A Dutch man was found guilty on Tuesday of removing his condom during sex without his partner’s consent, in the first trial in the Netherlands for allegedly “stealth”.
However, Dordrecht District Court acquitted the man of a rape charge because it ruled the sex was consensual.
“By his actions, the suspect forced the victim to tolerate having unprotected sex with him. In doing so, he restricted her personal freedom and abused the trust she had placed in him,” the report said. court.
The suspect then sent text messages to the victim, including one saying “everything will be fine”, AFP reported, citing the court.
Other jurisdictions have also tackled the phenomenon in recent years. In a case in Germany, a Berlin court in 2018 convicted a police officer of sexual assault and sentenced him to an eight-month suspended prison sentence for secretly removing his condom during sex, and sentenced him to pay damages of nearly 3,100 euros to the victim. The suspended sentence was reduced to six months on an initial appeal.
In 2021, California lawmakers created the state the first in the United States to ban “stealth”, making it illegal to remove a condom without obtaining verbal consent. But that didn’t change the Criminal Code. Instead, it would amend the Civil Code so that a victim could sue the abuser for damages, including punitive damages.
In the Dordrecht case, a 28-year-old man from Rotterdam was given a three-month suspended prison sentence – meaning he won’t have to serve his sentence unless he commits another crime – and ordered to pay 1,000 euros to his victim ($1,073) in damages.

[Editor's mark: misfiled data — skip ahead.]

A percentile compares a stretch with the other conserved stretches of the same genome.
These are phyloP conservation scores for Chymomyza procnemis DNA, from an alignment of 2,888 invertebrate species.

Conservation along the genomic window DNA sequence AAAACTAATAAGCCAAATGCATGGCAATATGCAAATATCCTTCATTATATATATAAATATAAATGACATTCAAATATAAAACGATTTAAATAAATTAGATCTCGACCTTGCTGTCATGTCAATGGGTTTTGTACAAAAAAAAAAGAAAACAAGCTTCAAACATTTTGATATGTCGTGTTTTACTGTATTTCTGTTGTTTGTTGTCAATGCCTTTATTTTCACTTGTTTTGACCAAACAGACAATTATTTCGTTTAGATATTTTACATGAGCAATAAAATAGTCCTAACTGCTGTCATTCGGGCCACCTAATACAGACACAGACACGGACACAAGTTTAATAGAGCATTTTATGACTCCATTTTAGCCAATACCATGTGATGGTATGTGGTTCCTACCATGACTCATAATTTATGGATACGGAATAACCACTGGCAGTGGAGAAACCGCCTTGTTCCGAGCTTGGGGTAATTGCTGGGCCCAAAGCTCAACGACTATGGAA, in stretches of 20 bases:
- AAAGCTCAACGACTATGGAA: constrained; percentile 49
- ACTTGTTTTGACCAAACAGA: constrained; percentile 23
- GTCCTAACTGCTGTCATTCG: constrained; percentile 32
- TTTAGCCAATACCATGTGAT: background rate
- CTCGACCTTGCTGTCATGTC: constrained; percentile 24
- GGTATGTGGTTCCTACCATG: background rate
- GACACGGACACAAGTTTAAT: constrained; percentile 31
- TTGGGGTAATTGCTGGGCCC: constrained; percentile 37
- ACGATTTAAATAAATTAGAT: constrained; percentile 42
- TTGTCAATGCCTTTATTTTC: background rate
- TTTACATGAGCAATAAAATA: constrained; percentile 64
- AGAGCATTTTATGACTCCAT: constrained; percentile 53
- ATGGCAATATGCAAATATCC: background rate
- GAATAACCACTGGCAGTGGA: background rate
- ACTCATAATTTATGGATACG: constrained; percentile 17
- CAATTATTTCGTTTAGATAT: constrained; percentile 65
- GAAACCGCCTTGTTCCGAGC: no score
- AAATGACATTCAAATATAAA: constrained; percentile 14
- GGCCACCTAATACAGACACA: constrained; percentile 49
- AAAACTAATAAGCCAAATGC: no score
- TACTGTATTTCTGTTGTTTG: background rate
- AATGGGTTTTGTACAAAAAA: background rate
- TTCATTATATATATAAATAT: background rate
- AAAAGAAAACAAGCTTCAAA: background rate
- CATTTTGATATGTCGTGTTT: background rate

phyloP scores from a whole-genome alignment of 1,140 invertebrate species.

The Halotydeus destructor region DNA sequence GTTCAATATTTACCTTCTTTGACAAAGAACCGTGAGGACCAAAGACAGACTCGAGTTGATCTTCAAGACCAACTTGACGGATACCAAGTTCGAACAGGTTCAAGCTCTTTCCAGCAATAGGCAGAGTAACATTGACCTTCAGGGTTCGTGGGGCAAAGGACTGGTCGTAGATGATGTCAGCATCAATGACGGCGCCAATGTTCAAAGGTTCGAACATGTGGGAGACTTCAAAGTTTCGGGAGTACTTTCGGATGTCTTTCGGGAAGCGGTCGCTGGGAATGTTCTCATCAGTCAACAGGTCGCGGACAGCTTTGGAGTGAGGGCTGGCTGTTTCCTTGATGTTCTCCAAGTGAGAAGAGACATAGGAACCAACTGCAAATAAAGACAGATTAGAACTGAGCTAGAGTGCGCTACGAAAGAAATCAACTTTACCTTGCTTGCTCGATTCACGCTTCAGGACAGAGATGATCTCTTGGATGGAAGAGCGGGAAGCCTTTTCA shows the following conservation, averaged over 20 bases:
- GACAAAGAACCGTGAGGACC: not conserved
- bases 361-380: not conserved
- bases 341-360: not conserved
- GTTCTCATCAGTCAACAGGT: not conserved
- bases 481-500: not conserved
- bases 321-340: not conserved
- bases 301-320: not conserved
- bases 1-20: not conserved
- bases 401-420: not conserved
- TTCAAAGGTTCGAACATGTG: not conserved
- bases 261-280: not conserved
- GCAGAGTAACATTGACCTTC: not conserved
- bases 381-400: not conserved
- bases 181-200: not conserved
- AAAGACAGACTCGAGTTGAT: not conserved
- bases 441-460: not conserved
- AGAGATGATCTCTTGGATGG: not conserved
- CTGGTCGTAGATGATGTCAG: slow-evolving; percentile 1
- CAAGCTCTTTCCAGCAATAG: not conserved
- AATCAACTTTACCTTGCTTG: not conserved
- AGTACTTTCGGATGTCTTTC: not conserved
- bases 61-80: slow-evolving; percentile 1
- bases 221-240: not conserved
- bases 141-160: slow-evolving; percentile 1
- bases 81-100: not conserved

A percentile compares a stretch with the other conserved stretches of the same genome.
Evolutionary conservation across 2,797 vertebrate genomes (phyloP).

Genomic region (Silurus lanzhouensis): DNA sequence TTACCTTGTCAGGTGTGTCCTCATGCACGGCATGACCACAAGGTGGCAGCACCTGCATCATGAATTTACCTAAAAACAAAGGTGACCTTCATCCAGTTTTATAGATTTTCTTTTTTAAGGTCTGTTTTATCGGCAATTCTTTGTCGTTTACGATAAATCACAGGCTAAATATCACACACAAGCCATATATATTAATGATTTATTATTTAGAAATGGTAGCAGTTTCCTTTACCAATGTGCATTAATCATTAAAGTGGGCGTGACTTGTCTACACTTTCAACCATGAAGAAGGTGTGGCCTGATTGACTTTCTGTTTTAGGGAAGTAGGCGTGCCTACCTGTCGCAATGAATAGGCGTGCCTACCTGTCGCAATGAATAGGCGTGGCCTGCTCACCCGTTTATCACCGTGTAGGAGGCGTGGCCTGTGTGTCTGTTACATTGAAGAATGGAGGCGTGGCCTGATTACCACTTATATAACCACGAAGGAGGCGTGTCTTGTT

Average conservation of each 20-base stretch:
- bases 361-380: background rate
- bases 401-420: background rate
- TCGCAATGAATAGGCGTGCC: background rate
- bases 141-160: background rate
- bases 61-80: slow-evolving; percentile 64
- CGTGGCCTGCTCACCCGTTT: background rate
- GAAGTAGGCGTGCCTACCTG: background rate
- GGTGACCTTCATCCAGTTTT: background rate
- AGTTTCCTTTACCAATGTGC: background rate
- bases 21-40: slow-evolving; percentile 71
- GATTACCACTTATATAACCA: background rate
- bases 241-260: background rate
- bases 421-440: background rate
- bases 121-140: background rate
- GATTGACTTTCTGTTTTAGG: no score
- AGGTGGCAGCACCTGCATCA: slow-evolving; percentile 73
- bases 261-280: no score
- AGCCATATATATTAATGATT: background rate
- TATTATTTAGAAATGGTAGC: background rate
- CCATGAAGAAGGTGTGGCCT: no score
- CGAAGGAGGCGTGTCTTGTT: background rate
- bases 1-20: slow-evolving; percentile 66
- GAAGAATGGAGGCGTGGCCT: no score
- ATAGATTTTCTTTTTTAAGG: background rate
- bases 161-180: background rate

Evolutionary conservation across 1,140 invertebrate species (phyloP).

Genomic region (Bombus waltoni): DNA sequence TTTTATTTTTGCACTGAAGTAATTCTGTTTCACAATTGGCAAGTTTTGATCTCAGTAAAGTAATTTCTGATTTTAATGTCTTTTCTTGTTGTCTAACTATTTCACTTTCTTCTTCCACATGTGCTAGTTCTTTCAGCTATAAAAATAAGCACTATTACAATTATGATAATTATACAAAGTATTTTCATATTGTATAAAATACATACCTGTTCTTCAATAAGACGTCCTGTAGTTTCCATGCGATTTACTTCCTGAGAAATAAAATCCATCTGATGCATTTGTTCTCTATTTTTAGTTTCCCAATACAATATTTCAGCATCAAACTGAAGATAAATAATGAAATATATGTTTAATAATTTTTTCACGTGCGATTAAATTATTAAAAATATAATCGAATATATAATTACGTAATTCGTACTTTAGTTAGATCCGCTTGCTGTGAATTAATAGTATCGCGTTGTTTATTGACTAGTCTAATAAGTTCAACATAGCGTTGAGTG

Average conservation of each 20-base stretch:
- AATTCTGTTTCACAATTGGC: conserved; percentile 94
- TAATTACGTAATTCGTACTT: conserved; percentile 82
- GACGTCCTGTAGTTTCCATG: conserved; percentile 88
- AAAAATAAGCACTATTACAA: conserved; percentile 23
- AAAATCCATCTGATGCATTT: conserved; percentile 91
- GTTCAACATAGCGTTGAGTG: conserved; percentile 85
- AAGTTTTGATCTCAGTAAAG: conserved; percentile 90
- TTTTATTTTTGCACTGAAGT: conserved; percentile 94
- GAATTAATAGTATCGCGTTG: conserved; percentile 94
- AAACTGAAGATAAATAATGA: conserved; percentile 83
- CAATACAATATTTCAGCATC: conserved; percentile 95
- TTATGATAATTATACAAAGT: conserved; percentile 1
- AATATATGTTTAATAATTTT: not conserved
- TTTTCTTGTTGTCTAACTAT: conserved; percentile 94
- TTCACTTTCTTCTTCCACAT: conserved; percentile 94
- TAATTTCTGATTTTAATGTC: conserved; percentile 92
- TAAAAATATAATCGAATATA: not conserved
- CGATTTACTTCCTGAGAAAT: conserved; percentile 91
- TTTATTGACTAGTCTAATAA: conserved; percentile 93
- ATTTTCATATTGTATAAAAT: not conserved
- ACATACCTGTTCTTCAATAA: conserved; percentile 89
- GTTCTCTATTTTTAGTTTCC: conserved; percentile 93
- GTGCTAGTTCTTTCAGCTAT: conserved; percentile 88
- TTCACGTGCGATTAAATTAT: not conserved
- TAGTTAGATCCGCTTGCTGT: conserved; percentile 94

In a separate case, judges cleared a 25-year-old man after finding he never took off a condom, but did not put one on in the heat of the moment.
The Netherlands does not have a specific law against ‘stealthing’, but these were the first rulings on the practice, public broadcaster NOS said, adding that there had been similar rulings in countries like Germany, Switzerland and New Zealand.
A 2017 Yale study that found both men and women were victims of stealth. The researchers found that in addition to victims fearing that they had contracted a sexually transmitted infection or an unwanted pregnancy, they also described the experience as a “demeaning and degrading violation of a sexual agreement”.
AFP contributed to this report.